The golden band on Mesut’s wrist. The dark souls. He’d somehow summoned a wight with that bracelet. Or released it after it had been trapped within. Çeda knew that gemstones could be used to trap souls. Could Mesut not have been given one by the desert gods? Perhaps, but there would be precious few ways for her to learn the truth of it for the time being.
All too soon the machine that was the House of Maidens had returned to a sense of normalcy. Maidens patrolled the city or guarded the Kings. Others, Çeda among them, were sent on specific missions for their King or for the wardens who guided them. King Yusam had called Çeda to his palace two days ago and given her a new task—the most challenging one he’d given her yet and her reason for being in the city today. And never had he or anyone else mentioned that four of the Kings had been in so much danger.
Çeda reached the west end proper. She knew all of Sharakhai passably well, but this section of the city she knew as well as the grip of her ebon blade. As she went, she passed more and more places that reminded her of Emre. A listing acacia they’d often climbed, a sandal maker they’d stopped at once to have Emre’s miserable excuses for sandals repaired, a fruit cart run by an old woman that Çeda suspected had always known about their thieving but had allowed it anyway. Now that Çeda had left the eyes of her youth behind, she could see that the fruit seller had always known; it had simply been her way of redressing the balance in a city of stark contrasts, especially in the ways of money. Çeda stopped there and bought a golden pear, a rarity in Sharakhai, giving the woman three sylval for it, easily twenty times the price. The woman called to Çeda, but Çeda just moved on, lifting her veil to take a huge crunch from the moist, brightly flavored fruit.
Soon she reached Roseridge and came to a narrow, winding street that made her heart ache with memories. Two children hung from the window of the bedroom that had once been hers. The boy and girl, close in age, leaned out over the sill, watching the occasional passerby. Both had closely shorn heads—a bout with lice, perhaps. They waved to her, and Çeda waved back. It still felt bizarre to see someone else in her home, but in the desert, the sands shift. The dunes roll on.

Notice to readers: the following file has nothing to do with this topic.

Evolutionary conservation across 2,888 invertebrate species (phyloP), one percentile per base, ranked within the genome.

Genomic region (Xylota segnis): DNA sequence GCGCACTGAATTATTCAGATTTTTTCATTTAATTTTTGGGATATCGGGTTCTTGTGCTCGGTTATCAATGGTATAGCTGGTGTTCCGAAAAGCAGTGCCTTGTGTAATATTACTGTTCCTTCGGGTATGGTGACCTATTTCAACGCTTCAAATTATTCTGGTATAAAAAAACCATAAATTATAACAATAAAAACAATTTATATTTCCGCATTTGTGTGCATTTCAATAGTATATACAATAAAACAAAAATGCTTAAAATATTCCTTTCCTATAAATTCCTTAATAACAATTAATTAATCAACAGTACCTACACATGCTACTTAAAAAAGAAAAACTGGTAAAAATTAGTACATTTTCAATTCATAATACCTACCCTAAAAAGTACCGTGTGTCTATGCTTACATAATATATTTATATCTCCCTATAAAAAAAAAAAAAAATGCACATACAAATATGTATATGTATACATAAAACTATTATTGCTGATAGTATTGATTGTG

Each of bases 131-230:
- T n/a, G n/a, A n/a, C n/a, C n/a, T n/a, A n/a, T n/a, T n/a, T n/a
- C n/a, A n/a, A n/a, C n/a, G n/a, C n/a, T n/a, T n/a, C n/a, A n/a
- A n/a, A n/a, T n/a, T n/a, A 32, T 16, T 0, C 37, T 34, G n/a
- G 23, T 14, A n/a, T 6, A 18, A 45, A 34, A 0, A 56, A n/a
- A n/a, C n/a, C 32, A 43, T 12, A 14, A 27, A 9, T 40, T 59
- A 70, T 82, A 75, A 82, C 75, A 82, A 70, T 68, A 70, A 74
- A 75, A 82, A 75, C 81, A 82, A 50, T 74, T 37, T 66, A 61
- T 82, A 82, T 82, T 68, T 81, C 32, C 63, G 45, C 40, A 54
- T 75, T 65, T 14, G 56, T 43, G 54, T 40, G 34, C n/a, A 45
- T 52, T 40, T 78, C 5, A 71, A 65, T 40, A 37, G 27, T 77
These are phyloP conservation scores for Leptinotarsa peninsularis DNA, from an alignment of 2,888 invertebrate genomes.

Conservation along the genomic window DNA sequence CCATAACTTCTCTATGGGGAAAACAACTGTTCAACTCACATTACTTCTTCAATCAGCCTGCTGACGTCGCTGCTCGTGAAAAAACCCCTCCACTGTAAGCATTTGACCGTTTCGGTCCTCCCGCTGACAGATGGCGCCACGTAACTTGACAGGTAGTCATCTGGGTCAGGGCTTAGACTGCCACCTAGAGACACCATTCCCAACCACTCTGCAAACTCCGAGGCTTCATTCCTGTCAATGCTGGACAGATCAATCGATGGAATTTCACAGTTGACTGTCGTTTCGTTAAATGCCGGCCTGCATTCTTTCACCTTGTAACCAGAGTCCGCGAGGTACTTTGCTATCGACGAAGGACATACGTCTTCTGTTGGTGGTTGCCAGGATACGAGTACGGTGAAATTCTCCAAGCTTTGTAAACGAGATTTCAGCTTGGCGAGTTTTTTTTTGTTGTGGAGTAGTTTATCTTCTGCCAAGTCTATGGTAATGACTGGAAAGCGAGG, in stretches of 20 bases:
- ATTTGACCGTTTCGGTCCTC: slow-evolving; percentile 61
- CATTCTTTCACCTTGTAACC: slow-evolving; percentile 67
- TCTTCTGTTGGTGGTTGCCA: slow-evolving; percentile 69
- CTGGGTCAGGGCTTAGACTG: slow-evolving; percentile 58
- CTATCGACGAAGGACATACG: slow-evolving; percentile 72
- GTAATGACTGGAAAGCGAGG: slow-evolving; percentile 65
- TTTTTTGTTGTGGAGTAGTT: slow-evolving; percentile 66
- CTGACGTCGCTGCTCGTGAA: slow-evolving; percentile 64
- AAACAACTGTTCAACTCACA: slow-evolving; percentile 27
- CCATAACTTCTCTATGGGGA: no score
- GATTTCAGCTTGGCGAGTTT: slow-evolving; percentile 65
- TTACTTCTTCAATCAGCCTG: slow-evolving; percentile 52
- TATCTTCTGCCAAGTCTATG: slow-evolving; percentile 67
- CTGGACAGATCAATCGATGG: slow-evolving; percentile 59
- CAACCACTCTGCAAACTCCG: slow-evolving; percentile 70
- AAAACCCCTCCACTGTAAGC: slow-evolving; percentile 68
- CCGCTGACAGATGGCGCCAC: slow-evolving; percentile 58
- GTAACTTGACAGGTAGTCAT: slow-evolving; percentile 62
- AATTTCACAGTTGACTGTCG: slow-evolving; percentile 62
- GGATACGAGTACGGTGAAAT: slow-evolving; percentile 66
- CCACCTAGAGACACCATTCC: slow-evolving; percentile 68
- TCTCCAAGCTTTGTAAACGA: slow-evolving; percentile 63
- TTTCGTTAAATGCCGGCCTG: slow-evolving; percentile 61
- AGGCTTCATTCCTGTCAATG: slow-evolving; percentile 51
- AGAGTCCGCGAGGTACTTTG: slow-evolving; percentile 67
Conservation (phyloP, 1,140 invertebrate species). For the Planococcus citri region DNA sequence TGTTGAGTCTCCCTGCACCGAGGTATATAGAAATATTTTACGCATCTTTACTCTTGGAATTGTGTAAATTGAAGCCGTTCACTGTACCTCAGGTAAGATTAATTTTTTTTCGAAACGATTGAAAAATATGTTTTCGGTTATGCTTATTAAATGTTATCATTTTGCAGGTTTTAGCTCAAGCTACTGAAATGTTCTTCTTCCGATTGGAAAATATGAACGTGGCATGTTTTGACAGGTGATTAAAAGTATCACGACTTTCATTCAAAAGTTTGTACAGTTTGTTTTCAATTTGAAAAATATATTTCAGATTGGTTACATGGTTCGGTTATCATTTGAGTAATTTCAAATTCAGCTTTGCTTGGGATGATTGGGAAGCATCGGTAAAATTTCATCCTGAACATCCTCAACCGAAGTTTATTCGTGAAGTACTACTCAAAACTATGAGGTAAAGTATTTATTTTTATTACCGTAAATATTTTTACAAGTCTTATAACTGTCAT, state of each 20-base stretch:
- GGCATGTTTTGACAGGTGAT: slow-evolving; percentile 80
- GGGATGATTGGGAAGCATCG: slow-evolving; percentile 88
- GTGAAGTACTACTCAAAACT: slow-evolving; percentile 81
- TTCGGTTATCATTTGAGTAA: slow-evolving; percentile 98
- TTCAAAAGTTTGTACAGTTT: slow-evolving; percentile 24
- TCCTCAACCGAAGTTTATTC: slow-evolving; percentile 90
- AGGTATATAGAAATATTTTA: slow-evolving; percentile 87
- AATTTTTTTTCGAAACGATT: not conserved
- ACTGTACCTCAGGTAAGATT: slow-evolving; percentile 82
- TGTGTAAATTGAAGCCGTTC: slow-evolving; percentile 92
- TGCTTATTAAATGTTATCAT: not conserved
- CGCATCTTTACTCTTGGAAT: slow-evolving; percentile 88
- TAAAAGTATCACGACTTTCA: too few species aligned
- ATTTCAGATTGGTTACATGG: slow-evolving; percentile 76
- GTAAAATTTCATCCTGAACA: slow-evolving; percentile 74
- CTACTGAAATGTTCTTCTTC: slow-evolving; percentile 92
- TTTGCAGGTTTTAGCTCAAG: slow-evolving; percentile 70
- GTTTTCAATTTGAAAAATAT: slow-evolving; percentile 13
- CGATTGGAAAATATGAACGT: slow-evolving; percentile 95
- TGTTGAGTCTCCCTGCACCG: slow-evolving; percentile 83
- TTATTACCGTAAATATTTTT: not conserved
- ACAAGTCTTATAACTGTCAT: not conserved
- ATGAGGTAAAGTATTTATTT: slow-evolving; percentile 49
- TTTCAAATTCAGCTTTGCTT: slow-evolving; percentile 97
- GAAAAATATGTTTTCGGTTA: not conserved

She headed toward a home with a plum-colored door, the paint faded and cracked with age. She made a show of glancing up and down the street. Seeing no one watching save the children—who did so with conspiratorial glee—she winked at them, then picked up a fistful of dust and sand. After tugging her veil free, let the sand fall from her hand. “Please, Nalamae,” she whispered as it fell, “send tidings.”
When the last of the sand had fallen, she dusted her hands off and knocked. Her stomach twisted in knots as footsteps shuffled behind the door. Old Yanca appeared, peering out, squinting at the sun. When she raised her hand to shade her eyes and fixed her gaze on Çeda, recognition came and she pursed her lips, shook her head quickly, as if she were embarrassed to do so.
Çeda’s stomach sank. There had been no news of Emre. The very notion made her stomach knot in worry, as it had every time she’d thought of him since abandoning him in the crypts beneath Külaşan’s palace.
Seeing Çeda’s reaction, Yanca took her hand and patted it. “Word will come, my darling child. See if it doesn’t.”
“Of course,” she said, though she was beginning to doubt it. Her mind was telling her to be patient, but her heart wanted to scream. Dardzada had had more than enough time since her last visit to send out queries to the Host, but it was possible that getting word to the right people was difficult. The entire desert around Sharakhai for five hundred leagues was under siege, after all. Ships of war still departed daily from the King’s Harbor, laden with Maidens and Silver Spears to hunt those of the Moonless Host who remained near, leaving fewer to scour the city for the Host and their sympathizers.